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Wednesday, October 28, 2020  Spokane, Washington  Est. May 19, 1883
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Review: Semiautobiographical ‘Forty-Year-Old Version’ is rarest of films: funny, wry, incisive, sexy and sincere

UPDATED: Thu., Oct. 8, 2020

Radha Blank is the writer, director and star of “The Forty-Year-Old Version.”  (Jeong Park/Netflix)
Radha Blank is the writer, director and star of “The Forty-Year-Old Version.” (Jeong Park/Netflix)
By Katie Walsh Tribune News Service

What does it mean to be an artist? What does it mean to sell out? Who do we make art for, especially in a capitalist market? These are just a few of the complicated issues that writer/director/producer/star Radha Blank takes on in her semiautobiographical debut feature “The Forty-Year-Old Version.” But she approaches these heavy-duty questions about art and identity with featherweight touch, and her voice is so cutting, compassionate and clear, it’s like oxygen. She makes it look so easy, it’s no wonder the film won the directing prize at the 2020 Sundance Film Festival.

There’s a refreshingly lo-fi, ‘90s indie film aesthetic to the black-and-white “Forty-Year-Old Version” shot in New York City. This palette places the emphasis on dialogue and character, but it also nods to a very specific type of independent film from the ‘80s and ‘90s: auteur-driven, low-budget, innovative character and place-oriented films usually made and populated by male filmmakers (Jim Jarmusch, Spike Lee, Kevin Smith). With that choice, Blank stakes her claim and places herself within that pantheon. The twist is that this film centers on a Black woman’s lived experience authored by that very Black woman.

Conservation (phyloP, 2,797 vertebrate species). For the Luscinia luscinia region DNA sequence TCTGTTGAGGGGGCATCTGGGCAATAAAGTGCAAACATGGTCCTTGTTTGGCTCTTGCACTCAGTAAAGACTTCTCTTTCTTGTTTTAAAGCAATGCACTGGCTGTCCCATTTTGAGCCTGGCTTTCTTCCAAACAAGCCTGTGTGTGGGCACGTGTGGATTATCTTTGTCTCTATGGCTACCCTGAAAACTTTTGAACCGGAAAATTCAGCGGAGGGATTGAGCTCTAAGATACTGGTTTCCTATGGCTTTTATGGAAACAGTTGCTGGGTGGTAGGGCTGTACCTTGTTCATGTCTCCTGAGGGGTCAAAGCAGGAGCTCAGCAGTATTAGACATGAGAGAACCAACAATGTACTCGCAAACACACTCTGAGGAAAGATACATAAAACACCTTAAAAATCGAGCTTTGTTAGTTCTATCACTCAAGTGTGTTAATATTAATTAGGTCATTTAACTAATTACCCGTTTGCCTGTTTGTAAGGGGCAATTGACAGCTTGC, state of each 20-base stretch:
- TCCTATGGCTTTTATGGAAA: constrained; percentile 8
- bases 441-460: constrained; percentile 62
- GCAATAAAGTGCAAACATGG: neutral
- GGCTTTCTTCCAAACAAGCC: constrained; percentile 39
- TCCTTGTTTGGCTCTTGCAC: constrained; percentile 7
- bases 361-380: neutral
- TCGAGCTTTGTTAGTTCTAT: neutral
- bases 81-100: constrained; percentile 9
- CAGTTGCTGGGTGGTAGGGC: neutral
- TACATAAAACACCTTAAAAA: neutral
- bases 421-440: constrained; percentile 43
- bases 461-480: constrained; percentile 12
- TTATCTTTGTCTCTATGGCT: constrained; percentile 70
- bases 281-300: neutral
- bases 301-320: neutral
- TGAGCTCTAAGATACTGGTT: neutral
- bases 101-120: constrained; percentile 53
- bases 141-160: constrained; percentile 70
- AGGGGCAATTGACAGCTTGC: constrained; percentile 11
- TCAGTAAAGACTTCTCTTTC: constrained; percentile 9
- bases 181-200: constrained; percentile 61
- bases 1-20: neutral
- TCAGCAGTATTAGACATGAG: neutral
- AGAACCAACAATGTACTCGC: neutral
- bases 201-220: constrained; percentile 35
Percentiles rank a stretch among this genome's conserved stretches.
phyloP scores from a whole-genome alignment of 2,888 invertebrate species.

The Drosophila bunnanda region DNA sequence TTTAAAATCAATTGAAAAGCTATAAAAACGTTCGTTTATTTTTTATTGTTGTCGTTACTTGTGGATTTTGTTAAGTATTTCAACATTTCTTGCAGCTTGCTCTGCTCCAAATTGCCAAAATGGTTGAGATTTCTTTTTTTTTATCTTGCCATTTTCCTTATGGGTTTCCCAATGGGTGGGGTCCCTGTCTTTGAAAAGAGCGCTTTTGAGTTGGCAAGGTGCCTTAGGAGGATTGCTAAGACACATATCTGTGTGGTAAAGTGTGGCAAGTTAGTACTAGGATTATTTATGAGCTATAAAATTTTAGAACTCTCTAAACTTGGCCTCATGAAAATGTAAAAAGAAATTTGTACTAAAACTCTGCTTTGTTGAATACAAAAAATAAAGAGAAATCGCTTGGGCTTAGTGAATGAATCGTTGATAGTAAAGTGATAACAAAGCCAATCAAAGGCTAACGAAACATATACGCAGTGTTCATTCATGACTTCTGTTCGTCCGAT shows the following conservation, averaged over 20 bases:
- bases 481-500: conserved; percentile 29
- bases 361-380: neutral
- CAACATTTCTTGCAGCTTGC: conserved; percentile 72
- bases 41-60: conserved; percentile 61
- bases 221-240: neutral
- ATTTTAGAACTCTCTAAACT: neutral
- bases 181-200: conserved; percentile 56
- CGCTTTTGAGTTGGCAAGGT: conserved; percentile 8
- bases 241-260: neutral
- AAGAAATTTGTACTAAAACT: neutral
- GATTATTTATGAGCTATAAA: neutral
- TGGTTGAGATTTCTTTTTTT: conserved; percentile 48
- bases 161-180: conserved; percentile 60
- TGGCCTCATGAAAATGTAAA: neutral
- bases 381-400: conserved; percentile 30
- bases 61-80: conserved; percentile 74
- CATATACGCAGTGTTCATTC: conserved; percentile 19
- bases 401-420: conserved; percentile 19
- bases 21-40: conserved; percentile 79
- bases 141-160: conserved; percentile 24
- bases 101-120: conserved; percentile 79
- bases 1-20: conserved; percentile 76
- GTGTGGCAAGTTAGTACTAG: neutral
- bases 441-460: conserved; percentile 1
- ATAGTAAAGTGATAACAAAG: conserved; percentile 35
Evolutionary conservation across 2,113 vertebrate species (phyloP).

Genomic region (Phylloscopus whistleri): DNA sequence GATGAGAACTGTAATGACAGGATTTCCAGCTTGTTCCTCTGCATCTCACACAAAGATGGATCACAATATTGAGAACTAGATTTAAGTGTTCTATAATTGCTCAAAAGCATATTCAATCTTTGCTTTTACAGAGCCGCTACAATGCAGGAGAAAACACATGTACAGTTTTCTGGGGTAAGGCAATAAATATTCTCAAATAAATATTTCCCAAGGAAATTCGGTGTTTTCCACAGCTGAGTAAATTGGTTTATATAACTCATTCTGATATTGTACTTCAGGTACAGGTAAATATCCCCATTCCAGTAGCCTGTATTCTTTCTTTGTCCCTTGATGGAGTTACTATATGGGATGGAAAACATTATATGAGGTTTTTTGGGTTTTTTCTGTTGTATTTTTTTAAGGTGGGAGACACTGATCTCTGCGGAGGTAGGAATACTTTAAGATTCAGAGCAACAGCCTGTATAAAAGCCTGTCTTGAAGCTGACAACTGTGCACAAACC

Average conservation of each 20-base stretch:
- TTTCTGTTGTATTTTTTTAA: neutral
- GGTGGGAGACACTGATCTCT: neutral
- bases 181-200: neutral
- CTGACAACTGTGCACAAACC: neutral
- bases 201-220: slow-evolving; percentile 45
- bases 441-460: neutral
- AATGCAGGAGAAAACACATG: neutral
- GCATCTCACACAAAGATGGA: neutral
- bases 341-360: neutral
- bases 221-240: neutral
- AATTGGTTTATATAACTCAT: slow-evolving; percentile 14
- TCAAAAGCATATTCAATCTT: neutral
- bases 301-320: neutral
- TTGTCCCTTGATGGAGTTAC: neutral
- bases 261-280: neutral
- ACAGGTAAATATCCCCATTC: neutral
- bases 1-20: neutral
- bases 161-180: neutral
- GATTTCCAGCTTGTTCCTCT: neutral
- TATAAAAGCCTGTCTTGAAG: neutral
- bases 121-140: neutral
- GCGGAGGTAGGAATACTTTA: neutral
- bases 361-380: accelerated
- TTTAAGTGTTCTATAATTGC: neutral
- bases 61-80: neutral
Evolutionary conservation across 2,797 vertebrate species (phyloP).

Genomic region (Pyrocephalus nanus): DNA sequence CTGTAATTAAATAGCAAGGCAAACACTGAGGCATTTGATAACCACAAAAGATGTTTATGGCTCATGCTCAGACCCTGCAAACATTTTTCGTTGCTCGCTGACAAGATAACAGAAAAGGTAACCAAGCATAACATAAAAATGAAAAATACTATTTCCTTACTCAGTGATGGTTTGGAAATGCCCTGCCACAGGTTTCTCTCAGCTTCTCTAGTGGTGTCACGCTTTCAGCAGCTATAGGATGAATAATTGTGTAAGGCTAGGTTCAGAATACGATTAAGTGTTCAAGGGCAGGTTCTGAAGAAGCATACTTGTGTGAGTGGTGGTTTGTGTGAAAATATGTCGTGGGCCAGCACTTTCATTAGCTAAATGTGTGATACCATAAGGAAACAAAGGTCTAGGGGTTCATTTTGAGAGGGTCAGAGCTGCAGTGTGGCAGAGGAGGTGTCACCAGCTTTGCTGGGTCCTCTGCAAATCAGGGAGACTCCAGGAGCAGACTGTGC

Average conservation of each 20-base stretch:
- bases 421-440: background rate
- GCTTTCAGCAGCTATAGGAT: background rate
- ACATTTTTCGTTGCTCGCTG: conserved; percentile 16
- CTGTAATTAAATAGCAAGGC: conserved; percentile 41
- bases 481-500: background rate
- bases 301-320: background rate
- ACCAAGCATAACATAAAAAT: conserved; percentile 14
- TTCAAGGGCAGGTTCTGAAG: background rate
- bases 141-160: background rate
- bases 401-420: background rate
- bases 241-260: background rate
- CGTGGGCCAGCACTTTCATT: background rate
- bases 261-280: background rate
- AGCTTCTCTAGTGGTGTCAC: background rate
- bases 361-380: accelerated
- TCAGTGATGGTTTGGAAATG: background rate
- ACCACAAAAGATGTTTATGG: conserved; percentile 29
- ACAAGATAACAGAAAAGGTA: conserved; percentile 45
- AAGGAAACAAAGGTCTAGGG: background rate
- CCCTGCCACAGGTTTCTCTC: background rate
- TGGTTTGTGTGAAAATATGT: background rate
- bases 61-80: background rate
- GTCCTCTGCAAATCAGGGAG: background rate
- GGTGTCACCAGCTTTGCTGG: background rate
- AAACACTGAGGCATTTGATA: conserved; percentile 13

Blank stars as Radha (a cinematic version of herself), a struggling playwright living in Harlem teaching theater classes to a group of rambunctious high school students while trying to get her most recent work off the ground at a local Black theater company. Yearning for more traditional trappings of success (like money), she badgers her best friend and agent Archie (Peter Y. Kim) for a bigger production. So Archie presses the flesh in the tony inner circles of the very white Manhattan theater scene, urging Radha to woo a prospective producer, J. Whitman (Reed Birney), who in turn promises to produce her play if it’s more about “gentrification” and requests she write a Harriet Tubman musical.

Whitman is an example of the piercingly funny satire of white theater producers Blank delivers in “The Forty-Year-Old Version.” In this searing but also hilarious sendup, Black creators are hired to make Black art for white people, who urge them to include more strife, more hip-hop, more vernacular, more stereotypes, even if it’s not accurate to their experience or story.

This world has Radha at her breaking point. After an unfortunate incident with Whitman at a cocktail party, her real voice, stifled by producers, gatekeepers and critics, comes spilling forth in words and rhymes as she raps in front of her bedroom mirror. She follows this creative muse like an addict, finding an underground producer, D (Oswin Benjamin), and recording a track titled “Poverty Porn,” taking on the MC handle Radhamus Prime with an idea to make a mix tape. While it’s clear a creative fire has been lit, after bombing at a live showcase, she returns to the theater, still attached to these notions of success as an artist, as a fulfillment of her own mother’s dream. However, it’s not until Radha is true to herself and her own desires that she can be satisfied at all.

“The Forty-Year-Old Version” is that rarest of films: funny, wry, incisive, sexy and sincere. It never dips into treacly or sentimental thanks to Blank’s authorial voice and performance, which is refreshingly self-reflective but never self-obsessed. It’s inspiring, too, as Radha exhorts every version of ourselves, especially the 40-year-old ones, to “find your own voice, fill your own void, fund your own vision.” She did, and the 2020 movie landscape is that much richer for it.

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